Remember that famous commentary by Canadian newsman Gordon Sinclair in 1973, who decided it was time to speak up for Americans as “perhaps the most generous and possibly the least appreciated people in all the world”?
Now, 45 years later, it’s the Canadians who are under attack, and somebody needs to stand up for them:
At this strange moment in time, when the U.S. President has suddenly decided to make you the subject of his inexplicable anger, let me express how America really feels about you.
You are a good neighbor. No, correct that; a GREAT neighbor. You’re the best. The neighbor who is always there, puttering quietly in the yard, making things more pleasant for everyone on the block. You always have something nice to say to the kids, even though they ride their bikes across your freshly planted flower beds.
You’re the neighbor we trust enough to hold an extra set of keys to the house. And you don’t complain when we go out of town and then call to ask if you could let yourself in to feed the cat every day for the next two weeks.
When we throw loud parties late at night, you never call the police. Not even when things get a little rowdy and we start throwing around the furniture. You don’t even give us dirty looks the next day.
You also don’t say anything when we toss the dog’s business over the fence into your yard. And if you mind our strategy of letting all the leaves blow onto your lawn so we don’t have to rake them, you’ve never mentioned it.
You introduced us to hockey, and even though we didn’t like it as much as our other three sports, we basically bought the league and moved it to places like Phoenix, Las Vegas and Ft. Lauderdale. It’s been 25 years since a Canadian team won Lord Stanley’s Cup, and if you’ve complained about it even once, we didn’t hear it.
When we hit hard times, like 9/11, you’re always the first to call and bring over a home-cooked meal. Poutine isn’t really our thing; we probably shouldn’t keep mentioning how much more we like the tacos and burritos we get from our neighbor on the other side. Because it’s the thought that counts and we shouldn’t make fun of your crappy food when we return the casserole dish 6 months later. Broken.
You gave us the robot arm that we used in the Space Shuttle, and we really enjoyed having it right up until we wrecked it. You fought and died side-by-side with us in World War II and Korea, which was more than anyone could ask for. And even though you sat out Vietnam, when some of our own kids wanted to run away from home rather than die in a dumbass war, you treated them nicely and gave them a safe place to stay. We’re pretty sure we never thanked you properly for that.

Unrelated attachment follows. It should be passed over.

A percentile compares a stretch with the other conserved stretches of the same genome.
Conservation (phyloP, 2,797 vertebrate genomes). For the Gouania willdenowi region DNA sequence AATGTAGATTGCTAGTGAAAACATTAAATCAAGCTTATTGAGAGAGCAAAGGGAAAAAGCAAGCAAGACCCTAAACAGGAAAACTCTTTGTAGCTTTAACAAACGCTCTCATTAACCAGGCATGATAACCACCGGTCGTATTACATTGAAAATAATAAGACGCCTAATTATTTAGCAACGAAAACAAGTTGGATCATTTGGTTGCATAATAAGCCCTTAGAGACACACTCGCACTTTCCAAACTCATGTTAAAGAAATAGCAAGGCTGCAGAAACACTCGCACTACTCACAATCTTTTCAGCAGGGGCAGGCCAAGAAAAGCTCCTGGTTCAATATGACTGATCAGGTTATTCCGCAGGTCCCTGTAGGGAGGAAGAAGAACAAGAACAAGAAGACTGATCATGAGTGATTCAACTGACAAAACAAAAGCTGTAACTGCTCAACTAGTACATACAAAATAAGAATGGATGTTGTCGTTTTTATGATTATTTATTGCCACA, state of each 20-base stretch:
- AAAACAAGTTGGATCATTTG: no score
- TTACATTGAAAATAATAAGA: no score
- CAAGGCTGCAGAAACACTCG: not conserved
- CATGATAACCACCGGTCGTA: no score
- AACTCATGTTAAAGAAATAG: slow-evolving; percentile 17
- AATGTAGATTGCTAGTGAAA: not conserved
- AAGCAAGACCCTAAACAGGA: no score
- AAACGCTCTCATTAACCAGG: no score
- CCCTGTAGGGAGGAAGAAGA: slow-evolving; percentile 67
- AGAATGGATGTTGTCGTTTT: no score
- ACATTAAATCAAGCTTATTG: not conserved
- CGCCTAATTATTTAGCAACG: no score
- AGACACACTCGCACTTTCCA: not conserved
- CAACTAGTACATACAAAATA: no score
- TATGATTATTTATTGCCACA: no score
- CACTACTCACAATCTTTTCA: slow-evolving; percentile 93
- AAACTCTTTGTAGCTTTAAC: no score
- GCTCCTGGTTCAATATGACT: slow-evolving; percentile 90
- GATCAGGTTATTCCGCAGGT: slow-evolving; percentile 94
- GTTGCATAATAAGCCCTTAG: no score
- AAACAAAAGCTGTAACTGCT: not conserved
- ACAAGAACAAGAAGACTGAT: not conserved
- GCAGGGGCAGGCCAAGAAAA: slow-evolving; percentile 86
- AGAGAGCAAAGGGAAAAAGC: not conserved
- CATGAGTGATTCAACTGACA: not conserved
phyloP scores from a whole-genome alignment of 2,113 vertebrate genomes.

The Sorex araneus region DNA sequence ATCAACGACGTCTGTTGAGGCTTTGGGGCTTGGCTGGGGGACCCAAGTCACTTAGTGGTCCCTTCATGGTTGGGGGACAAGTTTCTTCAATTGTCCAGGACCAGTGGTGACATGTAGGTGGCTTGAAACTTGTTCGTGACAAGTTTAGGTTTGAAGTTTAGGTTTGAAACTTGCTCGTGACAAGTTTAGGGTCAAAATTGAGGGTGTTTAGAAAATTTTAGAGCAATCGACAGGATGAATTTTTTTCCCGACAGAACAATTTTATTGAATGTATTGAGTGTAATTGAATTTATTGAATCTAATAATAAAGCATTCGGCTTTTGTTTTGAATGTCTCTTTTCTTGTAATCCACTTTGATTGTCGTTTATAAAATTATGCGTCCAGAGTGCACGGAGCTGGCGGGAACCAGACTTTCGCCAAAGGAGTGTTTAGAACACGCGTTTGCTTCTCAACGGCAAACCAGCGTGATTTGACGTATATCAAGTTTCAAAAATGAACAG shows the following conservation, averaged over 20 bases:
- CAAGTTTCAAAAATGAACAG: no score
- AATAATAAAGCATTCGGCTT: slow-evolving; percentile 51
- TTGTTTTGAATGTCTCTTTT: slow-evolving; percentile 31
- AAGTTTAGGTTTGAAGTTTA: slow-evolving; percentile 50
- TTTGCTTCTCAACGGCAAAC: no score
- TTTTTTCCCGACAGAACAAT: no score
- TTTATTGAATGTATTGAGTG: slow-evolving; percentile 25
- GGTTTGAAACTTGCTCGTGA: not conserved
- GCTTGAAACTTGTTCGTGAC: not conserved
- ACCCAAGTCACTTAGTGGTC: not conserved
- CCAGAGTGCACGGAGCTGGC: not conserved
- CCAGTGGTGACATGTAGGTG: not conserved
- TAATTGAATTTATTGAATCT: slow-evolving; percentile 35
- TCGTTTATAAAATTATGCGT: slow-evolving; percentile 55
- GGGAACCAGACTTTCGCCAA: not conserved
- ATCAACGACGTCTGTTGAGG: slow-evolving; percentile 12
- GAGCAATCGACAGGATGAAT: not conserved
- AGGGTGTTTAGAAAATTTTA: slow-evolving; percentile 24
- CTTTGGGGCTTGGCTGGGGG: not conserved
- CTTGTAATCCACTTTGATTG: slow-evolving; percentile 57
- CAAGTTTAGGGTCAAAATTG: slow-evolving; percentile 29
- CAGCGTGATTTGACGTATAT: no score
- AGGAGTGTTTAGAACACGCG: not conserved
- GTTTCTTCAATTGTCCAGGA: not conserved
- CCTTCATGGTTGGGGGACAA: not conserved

Living so close, we should really know you better than we do. We know you talk funny and use words like “toque” and “eh” and “Gordo” and “aboot”. We know you drink Molson’s and Labatt’s, and that your money is called the Dollar too, even though it looks like it came from a board game. (By the way, would you mind terribly keeping your quarters to yourself? They do nothing but jam up the parking meters here.)
But we never remember your birthday because we actually don’t have any idea when it is. We don’t know the words to your National Anthem (to be fair, we don’t know ours, either). What’s your capital? Don’t know. What kind of government do you have? Don’t know. What are your major industries? Don’t care. Where are you on the map? Probably couldn’t tell you. What are your major political parties? Booooorrring!
We’ve been thinking about having you over for some appetizers and getting to know you better, but you know how it is – what with work and the kids and keeping up with the Kardashians.
It can’t be easy for you, living your entire life in the shadow of such wealth and exceptionalism. You’re really a sport, you know? We should appreciate you more than we do.
Which is why we’re so sorry that Trump has suddenly decided to pick on you. We can’t figure it out either; one never can with him. We wish we could offer support, or even some small hope that it will all pass. But with Trump, nothing ever passes. He just keeps chipping away until he gets what he wants. So it’s not going to be pleasant for you, neighbor. But tell you what: If he starts calling you “Nice Canada” in a tone that makes it sound like “nice” is actually a bad thing, we won’t jump on that bandwagon.
Because we really do feel for you. There’s just not much we can do.
At least we’d like to bring over a nice, home-cooked meal while you’re dealing with it. Unfortunately, we’re really busy right now and just don’t think we can get to it. But here’s a gift card to Cheesecake Factory from last Christmas; we’re pretty sure it still has a few dollars on it. Maybe give that a try. And let us know if there’s anything else we can do for you. Anything at all.